On Thursday, 17 automakers sent the White House a letter asking the Trump Administration to put the brakes on a fuel economy rollback, according to the New York Times.
Automakers including Ford, General Motors, Toyota, and Volvo reportedly asked the Trump Administration to go back to the negotiating table with California and a dozen other states following California’s lead in imposing fuel economy standards that were agreed upon during the Obama Administration.
In December 2016, the Obama-era Environmental Protection Agency finalized a set of fuel economy standards that would require automakers to meet a target of 54.5 miles per gallon by 2025. When the Trump Administration took over, it set in motion the process to make those fuel economy standards less stringent—after considerable lobbying from the automotive industry. Last summer, the EPA finally proposed a fuel economy rollback that would freeze target miles-per-gallon at 2020 levels, ignoring the Obama Administration’s final five years of increasingly stringent standards.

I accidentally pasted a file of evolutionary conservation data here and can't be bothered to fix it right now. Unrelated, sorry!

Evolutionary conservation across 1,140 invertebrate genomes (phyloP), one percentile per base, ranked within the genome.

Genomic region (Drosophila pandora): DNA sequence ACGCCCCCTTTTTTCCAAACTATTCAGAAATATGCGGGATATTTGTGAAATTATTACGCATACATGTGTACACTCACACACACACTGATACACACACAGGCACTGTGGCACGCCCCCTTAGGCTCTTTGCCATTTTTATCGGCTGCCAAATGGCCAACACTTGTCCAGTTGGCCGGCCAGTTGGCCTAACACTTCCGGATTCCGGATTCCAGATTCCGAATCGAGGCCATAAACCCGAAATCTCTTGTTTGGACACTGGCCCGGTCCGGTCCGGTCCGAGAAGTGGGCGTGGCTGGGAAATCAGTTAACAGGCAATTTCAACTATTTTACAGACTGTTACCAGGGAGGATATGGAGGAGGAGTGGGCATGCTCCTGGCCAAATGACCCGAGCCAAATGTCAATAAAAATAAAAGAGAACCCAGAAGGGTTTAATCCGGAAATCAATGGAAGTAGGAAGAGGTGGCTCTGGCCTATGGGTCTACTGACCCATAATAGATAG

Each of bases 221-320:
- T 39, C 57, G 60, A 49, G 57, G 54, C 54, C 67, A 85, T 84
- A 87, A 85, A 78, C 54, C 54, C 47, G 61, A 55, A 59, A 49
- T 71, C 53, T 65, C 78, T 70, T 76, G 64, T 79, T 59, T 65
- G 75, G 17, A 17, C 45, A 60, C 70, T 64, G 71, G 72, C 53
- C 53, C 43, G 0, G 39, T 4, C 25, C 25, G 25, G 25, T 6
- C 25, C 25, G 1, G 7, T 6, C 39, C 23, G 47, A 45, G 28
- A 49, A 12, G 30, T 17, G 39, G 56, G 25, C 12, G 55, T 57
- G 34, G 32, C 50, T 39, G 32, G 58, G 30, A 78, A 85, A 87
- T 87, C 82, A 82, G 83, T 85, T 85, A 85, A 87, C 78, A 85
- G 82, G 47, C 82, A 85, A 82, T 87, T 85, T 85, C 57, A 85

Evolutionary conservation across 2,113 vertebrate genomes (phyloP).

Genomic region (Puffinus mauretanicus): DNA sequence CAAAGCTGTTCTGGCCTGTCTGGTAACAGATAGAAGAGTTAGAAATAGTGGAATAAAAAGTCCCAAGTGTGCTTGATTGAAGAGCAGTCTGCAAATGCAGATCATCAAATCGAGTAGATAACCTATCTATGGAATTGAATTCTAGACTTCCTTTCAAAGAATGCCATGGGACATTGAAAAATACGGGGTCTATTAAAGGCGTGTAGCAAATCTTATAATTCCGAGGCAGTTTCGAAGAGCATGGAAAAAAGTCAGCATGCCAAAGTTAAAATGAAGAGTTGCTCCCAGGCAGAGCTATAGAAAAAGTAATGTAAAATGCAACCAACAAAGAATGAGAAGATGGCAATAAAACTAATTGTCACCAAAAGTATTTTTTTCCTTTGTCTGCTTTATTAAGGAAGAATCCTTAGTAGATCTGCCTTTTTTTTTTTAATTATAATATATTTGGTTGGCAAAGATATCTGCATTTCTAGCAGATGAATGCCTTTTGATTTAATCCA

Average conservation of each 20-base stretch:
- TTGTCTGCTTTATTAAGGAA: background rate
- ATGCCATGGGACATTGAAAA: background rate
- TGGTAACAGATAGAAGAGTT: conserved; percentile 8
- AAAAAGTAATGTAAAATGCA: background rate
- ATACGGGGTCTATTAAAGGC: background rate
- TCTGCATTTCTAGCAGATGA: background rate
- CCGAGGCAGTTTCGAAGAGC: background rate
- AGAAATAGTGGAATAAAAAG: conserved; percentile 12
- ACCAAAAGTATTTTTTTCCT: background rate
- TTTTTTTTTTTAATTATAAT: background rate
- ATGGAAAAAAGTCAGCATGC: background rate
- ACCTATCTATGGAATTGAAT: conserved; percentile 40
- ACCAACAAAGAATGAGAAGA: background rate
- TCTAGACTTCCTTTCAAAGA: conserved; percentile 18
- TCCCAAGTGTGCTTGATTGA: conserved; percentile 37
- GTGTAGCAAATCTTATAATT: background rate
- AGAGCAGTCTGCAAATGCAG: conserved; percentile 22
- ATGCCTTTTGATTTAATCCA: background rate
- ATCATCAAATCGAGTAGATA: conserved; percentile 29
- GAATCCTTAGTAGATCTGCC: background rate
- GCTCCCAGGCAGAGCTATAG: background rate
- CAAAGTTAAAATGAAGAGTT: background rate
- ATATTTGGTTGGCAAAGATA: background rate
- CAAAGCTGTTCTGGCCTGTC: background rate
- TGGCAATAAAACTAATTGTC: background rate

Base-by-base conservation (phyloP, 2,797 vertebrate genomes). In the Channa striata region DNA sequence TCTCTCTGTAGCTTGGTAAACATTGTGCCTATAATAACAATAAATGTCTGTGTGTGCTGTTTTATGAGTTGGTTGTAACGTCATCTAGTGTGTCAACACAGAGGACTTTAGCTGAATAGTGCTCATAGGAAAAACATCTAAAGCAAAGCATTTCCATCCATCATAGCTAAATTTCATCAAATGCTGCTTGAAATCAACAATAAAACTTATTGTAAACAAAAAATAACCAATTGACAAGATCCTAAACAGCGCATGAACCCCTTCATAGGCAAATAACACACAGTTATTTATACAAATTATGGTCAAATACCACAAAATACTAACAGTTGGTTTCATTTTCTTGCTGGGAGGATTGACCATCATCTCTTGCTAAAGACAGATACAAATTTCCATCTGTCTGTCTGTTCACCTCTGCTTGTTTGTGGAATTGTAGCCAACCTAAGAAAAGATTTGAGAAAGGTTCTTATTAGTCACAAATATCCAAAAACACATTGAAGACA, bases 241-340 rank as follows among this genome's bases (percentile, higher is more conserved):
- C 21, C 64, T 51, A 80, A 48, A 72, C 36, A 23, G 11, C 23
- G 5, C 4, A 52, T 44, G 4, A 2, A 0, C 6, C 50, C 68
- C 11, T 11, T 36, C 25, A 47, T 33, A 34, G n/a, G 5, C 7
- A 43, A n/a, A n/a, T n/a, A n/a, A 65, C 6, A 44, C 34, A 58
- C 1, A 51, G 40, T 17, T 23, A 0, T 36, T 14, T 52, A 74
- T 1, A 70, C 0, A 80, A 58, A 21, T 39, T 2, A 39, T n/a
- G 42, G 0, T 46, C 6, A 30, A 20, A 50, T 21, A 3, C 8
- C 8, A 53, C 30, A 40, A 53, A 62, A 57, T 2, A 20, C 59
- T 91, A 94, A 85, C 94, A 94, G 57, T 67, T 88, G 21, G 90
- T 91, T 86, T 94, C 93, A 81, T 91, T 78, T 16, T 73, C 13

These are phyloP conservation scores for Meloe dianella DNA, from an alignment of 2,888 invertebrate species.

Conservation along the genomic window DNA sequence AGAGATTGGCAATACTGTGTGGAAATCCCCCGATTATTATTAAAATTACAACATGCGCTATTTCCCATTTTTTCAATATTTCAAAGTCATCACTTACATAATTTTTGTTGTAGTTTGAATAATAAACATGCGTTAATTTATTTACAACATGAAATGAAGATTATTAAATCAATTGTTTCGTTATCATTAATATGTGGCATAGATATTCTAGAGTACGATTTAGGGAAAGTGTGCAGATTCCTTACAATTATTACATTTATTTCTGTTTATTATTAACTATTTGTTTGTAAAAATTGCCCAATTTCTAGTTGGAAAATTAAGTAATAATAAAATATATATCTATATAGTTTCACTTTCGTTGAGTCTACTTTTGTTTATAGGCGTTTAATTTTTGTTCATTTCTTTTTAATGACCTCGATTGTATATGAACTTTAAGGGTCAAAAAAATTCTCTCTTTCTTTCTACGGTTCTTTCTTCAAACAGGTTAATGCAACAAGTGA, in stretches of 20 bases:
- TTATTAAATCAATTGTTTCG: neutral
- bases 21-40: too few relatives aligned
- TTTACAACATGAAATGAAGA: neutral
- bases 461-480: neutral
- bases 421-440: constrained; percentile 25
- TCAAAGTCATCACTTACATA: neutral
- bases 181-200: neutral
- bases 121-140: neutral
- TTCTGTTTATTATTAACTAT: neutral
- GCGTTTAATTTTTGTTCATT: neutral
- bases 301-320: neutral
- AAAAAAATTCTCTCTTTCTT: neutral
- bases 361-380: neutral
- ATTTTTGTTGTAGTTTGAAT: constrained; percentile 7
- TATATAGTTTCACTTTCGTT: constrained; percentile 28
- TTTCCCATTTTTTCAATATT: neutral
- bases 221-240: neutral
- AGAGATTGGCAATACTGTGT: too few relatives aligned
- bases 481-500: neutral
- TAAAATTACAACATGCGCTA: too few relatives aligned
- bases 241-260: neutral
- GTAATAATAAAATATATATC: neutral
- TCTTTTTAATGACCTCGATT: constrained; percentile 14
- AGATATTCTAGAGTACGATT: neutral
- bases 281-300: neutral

The Trump EPA’s proposed rule also moved to revoke a waiver that was granted to California decades ago, which allows the state to set its own fuel economy standards. But California officials have said they will fight the EPA, and in April the state sued the EPA and the National Highway Safety Administration (NHTSA) for access to the data that the federal government used to justify the standards rollback. Prominent economists and researchers have criticized the federal government’s justification of its rollback, saying it would make the US worse off.
California has promised to continue to enforce the Obama-era fuel economy standards that the state originally agreed to, whether or not the EPA continues with its rollback. More than a dozen other states have also said they would join California in enforcing the Obama-era rules.
The situation creates a problem for the automotive industry, which now faces a bifurcated US market until the federal government can definitively revoke California’s fuel economy waiver. Because of this, automakers are now warning the Trump Administration that “an extended period of litigation and instability” will disrupt their industry, according to the letter seen by the Times.